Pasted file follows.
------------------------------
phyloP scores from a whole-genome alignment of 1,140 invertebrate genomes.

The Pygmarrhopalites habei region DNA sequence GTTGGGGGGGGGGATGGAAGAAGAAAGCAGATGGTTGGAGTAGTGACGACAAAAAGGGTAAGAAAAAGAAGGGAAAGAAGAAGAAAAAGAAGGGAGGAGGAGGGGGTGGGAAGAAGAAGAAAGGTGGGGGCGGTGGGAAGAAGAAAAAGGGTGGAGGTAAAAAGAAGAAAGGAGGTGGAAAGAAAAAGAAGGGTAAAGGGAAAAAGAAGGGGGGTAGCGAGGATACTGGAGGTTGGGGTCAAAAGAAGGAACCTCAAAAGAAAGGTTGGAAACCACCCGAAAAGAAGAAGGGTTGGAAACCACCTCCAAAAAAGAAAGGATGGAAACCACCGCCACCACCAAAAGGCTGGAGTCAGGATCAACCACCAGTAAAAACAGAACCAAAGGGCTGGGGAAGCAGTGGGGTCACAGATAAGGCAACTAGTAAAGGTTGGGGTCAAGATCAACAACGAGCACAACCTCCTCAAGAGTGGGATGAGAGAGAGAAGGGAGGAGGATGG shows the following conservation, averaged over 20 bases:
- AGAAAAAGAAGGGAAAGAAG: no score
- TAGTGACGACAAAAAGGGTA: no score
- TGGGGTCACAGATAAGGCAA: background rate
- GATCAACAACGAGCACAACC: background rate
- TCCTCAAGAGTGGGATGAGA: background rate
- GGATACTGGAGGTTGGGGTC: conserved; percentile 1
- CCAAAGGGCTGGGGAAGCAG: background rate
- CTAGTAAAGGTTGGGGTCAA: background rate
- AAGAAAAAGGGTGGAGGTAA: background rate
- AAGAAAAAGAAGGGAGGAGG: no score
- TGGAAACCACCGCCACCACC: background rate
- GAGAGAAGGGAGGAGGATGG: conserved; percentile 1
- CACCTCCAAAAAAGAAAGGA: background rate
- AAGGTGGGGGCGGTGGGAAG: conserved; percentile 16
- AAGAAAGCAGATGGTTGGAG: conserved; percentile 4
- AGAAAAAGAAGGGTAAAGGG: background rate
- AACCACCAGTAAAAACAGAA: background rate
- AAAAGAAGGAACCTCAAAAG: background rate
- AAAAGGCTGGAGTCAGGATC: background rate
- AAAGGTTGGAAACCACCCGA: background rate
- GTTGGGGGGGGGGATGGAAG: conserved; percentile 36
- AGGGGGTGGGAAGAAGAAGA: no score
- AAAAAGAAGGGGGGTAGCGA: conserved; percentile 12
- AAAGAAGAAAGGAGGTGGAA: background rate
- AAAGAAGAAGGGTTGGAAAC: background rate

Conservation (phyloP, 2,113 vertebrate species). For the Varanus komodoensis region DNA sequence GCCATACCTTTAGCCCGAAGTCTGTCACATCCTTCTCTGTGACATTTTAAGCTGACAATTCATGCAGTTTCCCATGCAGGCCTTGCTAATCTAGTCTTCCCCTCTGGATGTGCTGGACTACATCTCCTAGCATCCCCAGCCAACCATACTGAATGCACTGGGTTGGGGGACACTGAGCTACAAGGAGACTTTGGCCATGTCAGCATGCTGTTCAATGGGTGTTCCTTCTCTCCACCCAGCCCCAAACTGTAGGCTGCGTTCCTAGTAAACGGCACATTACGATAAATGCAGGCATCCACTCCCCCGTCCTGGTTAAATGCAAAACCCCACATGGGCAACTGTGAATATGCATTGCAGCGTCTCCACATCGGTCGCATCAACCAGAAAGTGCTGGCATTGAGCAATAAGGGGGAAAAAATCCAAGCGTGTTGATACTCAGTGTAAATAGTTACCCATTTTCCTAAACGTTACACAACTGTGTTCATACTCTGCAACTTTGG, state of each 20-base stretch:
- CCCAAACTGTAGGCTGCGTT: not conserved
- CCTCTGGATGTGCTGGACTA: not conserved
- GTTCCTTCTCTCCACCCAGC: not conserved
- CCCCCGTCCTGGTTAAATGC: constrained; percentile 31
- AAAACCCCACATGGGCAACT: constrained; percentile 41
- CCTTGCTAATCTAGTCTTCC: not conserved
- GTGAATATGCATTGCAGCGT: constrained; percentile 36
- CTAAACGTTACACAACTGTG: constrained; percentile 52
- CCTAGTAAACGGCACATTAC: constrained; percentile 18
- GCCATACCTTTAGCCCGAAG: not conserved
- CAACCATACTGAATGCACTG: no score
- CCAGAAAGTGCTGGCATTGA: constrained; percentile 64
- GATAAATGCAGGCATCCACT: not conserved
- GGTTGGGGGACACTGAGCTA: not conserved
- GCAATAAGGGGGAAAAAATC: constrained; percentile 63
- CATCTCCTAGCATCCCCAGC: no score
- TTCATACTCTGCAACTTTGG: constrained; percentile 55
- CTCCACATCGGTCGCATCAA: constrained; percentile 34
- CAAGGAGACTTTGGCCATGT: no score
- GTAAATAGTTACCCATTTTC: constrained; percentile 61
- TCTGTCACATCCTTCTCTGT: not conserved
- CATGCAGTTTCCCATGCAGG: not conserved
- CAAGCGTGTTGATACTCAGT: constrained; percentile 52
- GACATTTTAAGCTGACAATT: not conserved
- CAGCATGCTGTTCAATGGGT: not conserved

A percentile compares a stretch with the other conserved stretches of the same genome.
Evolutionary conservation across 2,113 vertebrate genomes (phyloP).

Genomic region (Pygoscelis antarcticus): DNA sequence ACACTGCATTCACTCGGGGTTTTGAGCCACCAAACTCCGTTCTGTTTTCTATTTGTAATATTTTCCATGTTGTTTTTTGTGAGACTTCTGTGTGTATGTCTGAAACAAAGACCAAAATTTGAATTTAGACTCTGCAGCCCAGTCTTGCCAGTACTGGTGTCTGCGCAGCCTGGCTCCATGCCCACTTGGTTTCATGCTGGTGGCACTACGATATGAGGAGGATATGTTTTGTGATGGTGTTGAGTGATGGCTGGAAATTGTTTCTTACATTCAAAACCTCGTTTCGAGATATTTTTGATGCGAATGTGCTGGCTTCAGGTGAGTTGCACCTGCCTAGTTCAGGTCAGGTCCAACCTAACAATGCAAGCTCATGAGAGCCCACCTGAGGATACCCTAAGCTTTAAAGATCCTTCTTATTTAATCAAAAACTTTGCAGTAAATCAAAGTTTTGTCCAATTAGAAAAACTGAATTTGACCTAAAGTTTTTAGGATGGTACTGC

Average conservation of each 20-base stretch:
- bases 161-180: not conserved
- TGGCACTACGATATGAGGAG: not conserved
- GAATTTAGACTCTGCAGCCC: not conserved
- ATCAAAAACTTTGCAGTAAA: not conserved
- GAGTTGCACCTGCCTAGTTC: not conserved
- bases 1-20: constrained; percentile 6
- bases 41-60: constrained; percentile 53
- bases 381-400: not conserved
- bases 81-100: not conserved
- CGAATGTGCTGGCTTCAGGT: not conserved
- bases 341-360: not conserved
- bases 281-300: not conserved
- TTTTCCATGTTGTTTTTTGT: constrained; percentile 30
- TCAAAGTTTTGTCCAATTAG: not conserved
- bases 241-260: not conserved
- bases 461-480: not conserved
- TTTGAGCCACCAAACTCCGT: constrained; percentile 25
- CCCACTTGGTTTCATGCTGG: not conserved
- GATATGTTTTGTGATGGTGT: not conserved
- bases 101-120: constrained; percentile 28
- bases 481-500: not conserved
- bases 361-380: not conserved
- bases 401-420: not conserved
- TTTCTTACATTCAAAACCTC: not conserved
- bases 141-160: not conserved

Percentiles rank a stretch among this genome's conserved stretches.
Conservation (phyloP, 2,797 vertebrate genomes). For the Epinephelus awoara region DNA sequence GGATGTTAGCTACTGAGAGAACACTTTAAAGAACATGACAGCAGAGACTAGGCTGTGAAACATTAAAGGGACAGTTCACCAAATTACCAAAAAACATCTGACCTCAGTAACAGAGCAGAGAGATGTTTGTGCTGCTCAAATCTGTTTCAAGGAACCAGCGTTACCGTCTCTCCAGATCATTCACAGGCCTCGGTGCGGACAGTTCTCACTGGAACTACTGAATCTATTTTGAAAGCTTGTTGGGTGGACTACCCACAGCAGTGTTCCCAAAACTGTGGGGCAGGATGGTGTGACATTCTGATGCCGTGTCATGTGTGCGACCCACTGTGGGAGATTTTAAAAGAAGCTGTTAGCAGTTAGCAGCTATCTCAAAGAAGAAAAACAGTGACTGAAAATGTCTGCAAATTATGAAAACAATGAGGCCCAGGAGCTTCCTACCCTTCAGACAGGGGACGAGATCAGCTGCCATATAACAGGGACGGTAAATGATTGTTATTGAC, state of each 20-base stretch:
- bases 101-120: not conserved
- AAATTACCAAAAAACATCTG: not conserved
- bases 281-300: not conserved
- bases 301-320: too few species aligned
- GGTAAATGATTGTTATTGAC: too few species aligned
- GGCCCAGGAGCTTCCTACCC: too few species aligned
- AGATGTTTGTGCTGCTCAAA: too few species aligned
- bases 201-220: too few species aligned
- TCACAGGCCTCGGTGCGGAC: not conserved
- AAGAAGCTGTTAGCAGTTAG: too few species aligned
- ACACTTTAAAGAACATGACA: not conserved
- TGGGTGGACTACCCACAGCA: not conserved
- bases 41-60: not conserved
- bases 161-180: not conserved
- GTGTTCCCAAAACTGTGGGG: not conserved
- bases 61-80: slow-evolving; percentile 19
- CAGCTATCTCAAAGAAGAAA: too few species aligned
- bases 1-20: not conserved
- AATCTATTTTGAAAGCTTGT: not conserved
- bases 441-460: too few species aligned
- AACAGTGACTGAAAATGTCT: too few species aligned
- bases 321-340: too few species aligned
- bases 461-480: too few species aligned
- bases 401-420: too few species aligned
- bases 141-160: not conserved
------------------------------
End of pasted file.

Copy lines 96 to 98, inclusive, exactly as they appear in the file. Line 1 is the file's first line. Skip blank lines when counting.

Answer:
- TGGGTGGACTACCCACAGCA: not conserved
- bases 41-60: not conserved
- bases 161-180: not conserved